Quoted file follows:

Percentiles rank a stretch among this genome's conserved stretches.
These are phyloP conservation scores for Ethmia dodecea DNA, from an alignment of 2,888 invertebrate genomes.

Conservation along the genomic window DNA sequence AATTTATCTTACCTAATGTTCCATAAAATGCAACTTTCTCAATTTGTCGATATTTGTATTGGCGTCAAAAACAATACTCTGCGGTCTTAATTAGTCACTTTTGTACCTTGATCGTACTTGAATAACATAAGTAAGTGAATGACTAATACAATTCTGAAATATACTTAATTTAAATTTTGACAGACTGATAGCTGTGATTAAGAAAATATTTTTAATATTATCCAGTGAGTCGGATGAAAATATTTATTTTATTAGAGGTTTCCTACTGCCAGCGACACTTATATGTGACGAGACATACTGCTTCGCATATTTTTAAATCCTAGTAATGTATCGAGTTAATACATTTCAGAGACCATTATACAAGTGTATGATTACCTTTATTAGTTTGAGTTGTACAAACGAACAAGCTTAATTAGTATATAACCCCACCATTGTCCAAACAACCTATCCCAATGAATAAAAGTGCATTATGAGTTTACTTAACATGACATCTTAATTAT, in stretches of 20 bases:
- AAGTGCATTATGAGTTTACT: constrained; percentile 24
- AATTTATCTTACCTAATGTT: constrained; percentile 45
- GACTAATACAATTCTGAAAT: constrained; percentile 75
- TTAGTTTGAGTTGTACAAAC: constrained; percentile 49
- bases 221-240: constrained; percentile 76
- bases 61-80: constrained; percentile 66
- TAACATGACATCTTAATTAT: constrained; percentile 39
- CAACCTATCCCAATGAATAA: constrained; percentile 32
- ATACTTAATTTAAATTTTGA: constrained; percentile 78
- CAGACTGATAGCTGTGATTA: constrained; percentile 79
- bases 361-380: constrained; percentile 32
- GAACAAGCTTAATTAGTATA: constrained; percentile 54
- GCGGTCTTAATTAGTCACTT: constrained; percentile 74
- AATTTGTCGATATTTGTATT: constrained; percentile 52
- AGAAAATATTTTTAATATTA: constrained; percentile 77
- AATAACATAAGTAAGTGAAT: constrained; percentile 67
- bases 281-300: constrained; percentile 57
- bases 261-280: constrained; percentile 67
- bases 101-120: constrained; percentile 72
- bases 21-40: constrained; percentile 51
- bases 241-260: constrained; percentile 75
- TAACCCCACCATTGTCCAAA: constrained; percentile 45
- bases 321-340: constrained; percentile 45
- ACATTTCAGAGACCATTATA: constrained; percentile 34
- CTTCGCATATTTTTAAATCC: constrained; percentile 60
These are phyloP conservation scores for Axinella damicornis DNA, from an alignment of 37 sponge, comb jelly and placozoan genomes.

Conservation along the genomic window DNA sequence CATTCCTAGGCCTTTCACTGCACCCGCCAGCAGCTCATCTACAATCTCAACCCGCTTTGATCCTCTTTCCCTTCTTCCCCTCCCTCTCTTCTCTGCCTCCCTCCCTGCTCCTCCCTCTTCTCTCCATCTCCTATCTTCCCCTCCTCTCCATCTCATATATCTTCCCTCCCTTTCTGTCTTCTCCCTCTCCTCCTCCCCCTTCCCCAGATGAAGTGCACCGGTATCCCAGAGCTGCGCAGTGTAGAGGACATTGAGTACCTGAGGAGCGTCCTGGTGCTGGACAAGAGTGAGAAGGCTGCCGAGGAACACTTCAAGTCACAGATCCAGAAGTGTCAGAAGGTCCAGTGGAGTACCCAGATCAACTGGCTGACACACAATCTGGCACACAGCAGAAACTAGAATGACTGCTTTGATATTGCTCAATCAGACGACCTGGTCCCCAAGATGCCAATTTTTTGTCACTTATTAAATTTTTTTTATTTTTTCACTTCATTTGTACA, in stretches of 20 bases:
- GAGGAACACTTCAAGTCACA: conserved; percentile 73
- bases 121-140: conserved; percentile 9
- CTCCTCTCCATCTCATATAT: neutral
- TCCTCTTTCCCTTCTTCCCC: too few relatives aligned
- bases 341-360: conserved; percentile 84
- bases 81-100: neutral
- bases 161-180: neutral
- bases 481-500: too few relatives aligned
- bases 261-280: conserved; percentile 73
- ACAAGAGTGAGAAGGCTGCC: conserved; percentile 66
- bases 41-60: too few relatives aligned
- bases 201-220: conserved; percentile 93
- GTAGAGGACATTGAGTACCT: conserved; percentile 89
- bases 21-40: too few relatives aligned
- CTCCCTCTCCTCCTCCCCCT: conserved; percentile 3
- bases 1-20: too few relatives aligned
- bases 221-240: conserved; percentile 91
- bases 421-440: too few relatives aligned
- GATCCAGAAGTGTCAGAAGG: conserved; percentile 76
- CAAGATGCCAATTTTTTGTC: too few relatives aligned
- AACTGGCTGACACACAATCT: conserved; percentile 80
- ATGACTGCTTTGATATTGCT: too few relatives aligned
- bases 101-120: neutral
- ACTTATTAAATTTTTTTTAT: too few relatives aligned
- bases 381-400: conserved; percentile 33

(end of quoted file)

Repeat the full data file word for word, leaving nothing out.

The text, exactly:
Percentiles rank a stretch among this genome's conserved stretches.
These are phyloP conservation scores for Ethmia dodecea DNA, from an alignment of 2,888 invertebrate genomes.

Conservation along the genomic window DNA sequence AATTTATCTTACCTAATGTTCCATAAAATGCAACTTTCTCAATTTGTCGATATTTGTATTGGCGTCAAAAACAATACTCTGCGGTCTTAATTAGTCACTTTTGTACCTTGATCGTACTTGAATAACATAAGTAAGTGAATGACTAATACAATTCTGAAATATACTTAATTTAAATTTTGACAGACTGATAGCTGTGATTAAGAAAATATTTTTAATATTATCCAGTGAGTCGGATGAAAATATTTATTTTATTAGAGGTTTCCTACTGCCAGCGACACTTATATGTGACGAGACATACTGCTTCGCATATTTTTAAATCCTAGTAATGTATCGAGTTAATACATTTCAGAGACCATTATACAAGTGTATGATTACCTTTATTAGTTTGAGTTGTACAAACGAACAAGCTTAATTAGTATATAACCCCACCATTGTCCAAACAACCTATCCCAATGAATAAAAGTGCATTATGAGTTTACTTAACATGACATCTTAATTAT, in stretches of 20 bases:
- AAGTGCATTATGAGTTTACT: constrained; percentile 24
- AATTTATCTTACCTAATGTT: constrained; percentile 45
- GACTAATACAATTCTGAAAT: constrained; percentile 75
- TTAGTTTGAGTTGTACAAAC: constrained; percentile 49
- bases 221-240: constrained; percentile 76
- bases 61-80: constrained; percentile 66
- TAACATGACATCTTAATTAT: constrained; percentile 39
- CAACCTATCCCAATGAATAA: constrained; percentile 32
- ATACTTAATTTAAATTTTGA: constrained; percentile 78
- CAGACTGATAGCTGTGATTA: constrained; percentile 79
- bases 361-380: constrained; percentile 32
- GAACAAGCTTAATTAGTATA: constrained; percentile 54
- GCGGTCTTAATTAGTCACTT: constrained; percentile 74
- AATTTGTCGATATTTGTATT: constrained; percentile 52
- AGAAAATATTTTTAATATTA: constrained; percentile 77
- AATAACATAAGTAAGTGAAT: constrained; percentile 67
- bases 281-300: constrained; percentile 57
- bases 261-280: constrained; percentile 67
- bases 101-120: constrained; percentile 72
- bases 21-40: constrained; percentile 51
- bases 241-260: constrained; percentile 75
- TAACCCCACCATTGTCCAAA: constrained; percentile 45
- bases 321-340: constrained; percentile 45
- ACATTTCAGAGACCATTATA: constrained; percentile 34
- CTTCGCATATTTTTAAATCC: constrained; percentile 60
These are phyloP conservation scores for Axinella damicornis DNA, from an alignment of 37 sponge, comb jelly and placozoan genomes.

Conservation along the genomic window DNA sequence CATTCCTAGGCCTTTCACTGCACCCGCCAGCAGCTCATCTACAATCTCAACCCGCTTTGATCCTCTTTCCCTTCTTCCCCTCCCTCTCTTCTCTGCCTCCCTCCCTGCTCCTCCCTCTTCTCTCCATCTCCTATCTTCCCCTCCTCTCCATCTCATATATCTTCCCTCCCTTTCTGTCTTCTCCCTCTCCTCCTCCCCCTTCCCCAGATGAAGTGCACCGGTATCCCAGAGCTGCGCAGTGTAGAGGACATTGAGTACCTGAGGAGCGTCCTGGTGCTGGACAAGAGTGAGAAGGCTGCCGAGGAACACTTCAAGTCACAGATCCAGAAGTGTCAGAAGGTCCAGTGGAGTACCCAGATCAACTGGCTGACACACAATCTGGCACACAGCAGAAACTAGAATGACTGCTTTGATATTGCTCAATCAGACGACCTGGTCCCCAAGATGCCAATTTTTTGTCACTTATTAAATTTTTTTTATTTTTTCACTTCATTTGTACA, in stretches of 20 bases:
- GAGGAACACTTCAAGTCACA: conserved; percentile 73
- bases 121-140: conserved; percentile 9
- CTCCTCTCCATCTCATATAT: neutral
- TCCTCTTTCCCTTCTTCCCC: too few relatives aligned
- bases 341-360: conserved; percentile 84
- bases 81-100: neutral
- bases 161-180: neutral
- bases 481-500: too few relatives aligned
- bases 261-280: conserved; percentile 73
- ACAAGAGTGAGAAGGCTGCC: conserved; percentile 66
- bases 41-60: too few relatives aligned
- bases 201-220: conserved; percentile 93
- GTAGAGGACATTGAGTACCT: conserved; percentile 89
- bases 21-40: too few relatives aligned
- CTCCCTCTCCTCCTCCCCCT: conserved; percentile 3
- bases 1-20: too few relatives aligned
- bases 221-240: conserved; percentile 91
- bases 421-440: too few relatives aligned
- GATCCAGAAGTGTCAGAAGG: conserved; percentile 76
- CAAGATGCCAATTTTTTGTC: too few relatives aligned
- AACTGGCTGACACACAATCT: conserved; percentile 80
- ATGACTGCTTTGATATTGCT: too few relatives aligned
- bases 101-120: neutral
- ACTTATTAAATTTTTTTTAT: too few relatives aligned
- bases 381-400: conserved; percentile 33